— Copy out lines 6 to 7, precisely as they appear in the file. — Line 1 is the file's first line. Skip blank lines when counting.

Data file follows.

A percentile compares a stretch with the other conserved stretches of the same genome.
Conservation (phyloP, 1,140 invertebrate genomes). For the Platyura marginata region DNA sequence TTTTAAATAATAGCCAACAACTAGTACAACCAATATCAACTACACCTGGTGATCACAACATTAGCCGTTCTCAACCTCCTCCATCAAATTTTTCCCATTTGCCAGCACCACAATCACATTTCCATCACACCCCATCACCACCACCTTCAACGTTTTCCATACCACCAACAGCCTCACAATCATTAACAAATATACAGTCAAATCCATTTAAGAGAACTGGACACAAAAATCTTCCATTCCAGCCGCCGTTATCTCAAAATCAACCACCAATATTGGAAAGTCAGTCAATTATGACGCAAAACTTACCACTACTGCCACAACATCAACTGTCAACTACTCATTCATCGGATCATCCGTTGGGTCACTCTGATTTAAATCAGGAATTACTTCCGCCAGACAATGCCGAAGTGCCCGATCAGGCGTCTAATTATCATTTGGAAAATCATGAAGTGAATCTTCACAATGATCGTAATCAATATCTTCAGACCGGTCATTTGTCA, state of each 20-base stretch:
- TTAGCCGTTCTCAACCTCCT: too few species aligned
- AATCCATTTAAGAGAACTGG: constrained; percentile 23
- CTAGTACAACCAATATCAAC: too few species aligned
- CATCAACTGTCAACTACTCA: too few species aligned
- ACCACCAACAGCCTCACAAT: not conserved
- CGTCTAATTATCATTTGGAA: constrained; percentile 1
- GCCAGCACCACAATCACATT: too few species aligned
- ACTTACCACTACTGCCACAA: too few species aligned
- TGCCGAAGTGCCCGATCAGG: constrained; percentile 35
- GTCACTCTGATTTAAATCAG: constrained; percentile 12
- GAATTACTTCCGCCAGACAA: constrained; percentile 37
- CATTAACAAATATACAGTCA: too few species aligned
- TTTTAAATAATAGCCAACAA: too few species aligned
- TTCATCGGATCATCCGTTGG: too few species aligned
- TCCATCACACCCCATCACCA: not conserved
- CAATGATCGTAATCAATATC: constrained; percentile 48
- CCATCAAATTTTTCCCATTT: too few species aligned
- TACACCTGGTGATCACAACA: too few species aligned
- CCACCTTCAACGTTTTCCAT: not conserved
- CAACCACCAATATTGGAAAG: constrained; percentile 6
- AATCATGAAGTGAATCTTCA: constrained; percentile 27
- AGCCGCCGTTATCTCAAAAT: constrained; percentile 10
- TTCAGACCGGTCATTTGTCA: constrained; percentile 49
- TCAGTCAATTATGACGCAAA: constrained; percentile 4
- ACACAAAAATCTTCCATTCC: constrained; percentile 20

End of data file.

- CATCAACTGTCAACTACTCA: too few species aligned
- ACCACCAACAGCCTCACAAT: not conserved